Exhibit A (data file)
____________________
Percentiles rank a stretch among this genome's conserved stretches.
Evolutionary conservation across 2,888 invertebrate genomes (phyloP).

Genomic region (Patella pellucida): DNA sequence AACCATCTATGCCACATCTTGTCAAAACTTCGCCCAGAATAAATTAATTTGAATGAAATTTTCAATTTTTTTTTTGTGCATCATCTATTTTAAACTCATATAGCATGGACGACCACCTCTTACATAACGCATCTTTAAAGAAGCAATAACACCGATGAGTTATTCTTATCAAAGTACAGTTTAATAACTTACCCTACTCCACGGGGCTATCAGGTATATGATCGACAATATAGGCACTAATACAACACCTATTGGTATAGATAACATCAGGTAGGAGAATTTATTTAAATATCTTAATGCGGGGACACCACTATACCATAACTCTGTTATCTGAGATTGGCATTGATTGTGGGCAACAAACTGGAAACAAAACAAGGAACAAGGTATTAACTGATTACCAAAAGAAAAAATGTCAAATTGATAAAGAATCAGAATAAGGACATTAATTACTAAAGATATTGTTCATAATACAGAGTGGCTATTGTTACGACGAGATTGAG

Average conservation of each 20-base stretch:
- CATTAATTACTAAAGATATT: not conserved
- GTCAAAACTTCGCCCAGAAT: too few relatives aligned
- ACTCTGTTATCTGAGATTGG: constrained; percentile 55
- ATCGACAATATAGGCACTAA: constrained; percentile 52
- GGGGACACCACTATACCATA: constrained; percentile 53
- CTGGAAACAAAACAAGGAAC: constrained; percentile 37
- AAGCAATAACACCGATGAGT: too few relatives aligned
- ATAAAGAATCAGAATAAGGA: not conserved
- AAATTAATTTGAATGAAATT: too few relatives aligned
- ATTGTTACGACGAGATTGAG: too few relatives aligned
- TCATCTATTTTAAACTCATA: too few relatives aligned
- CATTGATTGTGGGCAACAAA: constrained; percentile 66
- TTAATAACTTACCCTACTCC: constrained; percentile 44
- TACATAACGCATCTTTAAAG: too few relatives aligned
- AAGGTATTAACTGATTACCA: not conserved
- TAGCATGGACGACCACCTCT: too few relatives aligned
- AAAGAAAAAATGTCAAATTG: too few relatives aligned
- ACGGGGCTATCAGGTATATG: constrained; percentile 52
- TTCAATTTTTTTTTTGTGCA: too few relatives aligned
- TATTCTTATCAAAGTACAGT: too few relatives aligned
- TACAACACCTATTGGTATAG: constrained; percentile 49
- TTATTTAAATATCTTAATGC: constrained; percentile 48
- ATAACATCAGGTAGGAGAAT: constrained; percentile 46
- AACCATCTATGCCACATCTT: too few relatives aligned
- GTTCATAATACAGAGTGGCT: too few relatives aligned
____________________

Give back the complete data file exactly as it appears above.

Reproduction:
Percentiles rank a stretch among this genome's conserved stretches.
Evolutionary conservation across 2,888 invertebrate genomes (phyloP).

Genomic region (Patella pellucida): DNA sequence AACCATCTATGCCACATCTTGTCAAAACTTCGCCCAGAATAAATTAATTTGAATGAAATTTTCAATTTTTTTTTTGTGCATCATCTATTTTAAACTCATATAGCATGGACGACCACCTCTTACATAACGCATCTTTAAAGAAGCAATAACACCGATGAGTTATTCTTATCAAAGTACAGTTTAATAACTTACCCTACTCCACGGGGCTATCAGGTATATGATCGACAATATAGGCACTAATACAACACCTATTGGTATAGATAACATCAGGTAGGAGAATTTATTTAAATATCTTAATGCGGGGACACCACTATACCATAACTCTGTTATCTGAGATTGGCATTGATTGTGGGCAACAAACTGGAAACAAAACAAGGAACAAGGTATTAACTGATTACCAAAAGAAAAAATGTCAAATTGATAAAGAATCAGAATAAGGACATTAATTACTAAAGATATTGTTCATAATACAGAGTGGCTATTGTTACGACGAGATTGAG

Average conservation of each 20-base stretch:
- CATTAATTACTAAAGATATT: not conserved
- GTCAAAACTTCGCCCAGAAT: too few relatives aligned
- ACTCTGTTATCTGAGATTGG: constrained; percentile 55
- ATCGACAATATAGGCACTAA: constrained; percentile 52
- GGGGACACCACTATACCATA: constrained; percentile 53
- CTGGAAACAAAACAAGGAAC: constrained; percentile 37
- AAGCAATAACACCGATGAGT: too few relatives aligned
- ATAAAGAATCAGAATAAGGA: not conserved
- AAATTAATTTGAATGAAATT: too few relatives aligned
- ATTGTTACGACGAGATTGAG: too few relatives aligned
- TCATCTATTTTAAACTCATA: too few relatives aligned
- CATTGATTGTGGGCAACAAA: constrained; percentile 66
- TTAATAACTTACCCTACTCC: constrained; percentile 44
- TACATAACGCATCTTTAAAG: too few relatives aligned
- AAGGTATTAACTGATTACCA: not conserved
- TAGCATGGACGACCACCTCT: too few relatives aligned
- AAAGAAAAAATGTCAAATTG: too few relatives aligned
- ACGGGGCTATCAGGTATATG: constrained; percentile 52
- TTCAATTTTTTTTTTGTGCA: too few relatives aligned
- TATTCTTATCAAAGTACAGT: too few relatives aligned
- TACAACACCTATTGGTATAG: constrained; percentile 49
- TTATTTAAATATCTTAATGC: constrained; percentile 48
- ATAACATCAGGTAGGAGAAT: constrained; percentile 46
- AACCATCTATGCCACATCTT: too few relatives aligned
- GTTCATAATACAGAGTGGCT: too few relatives aligned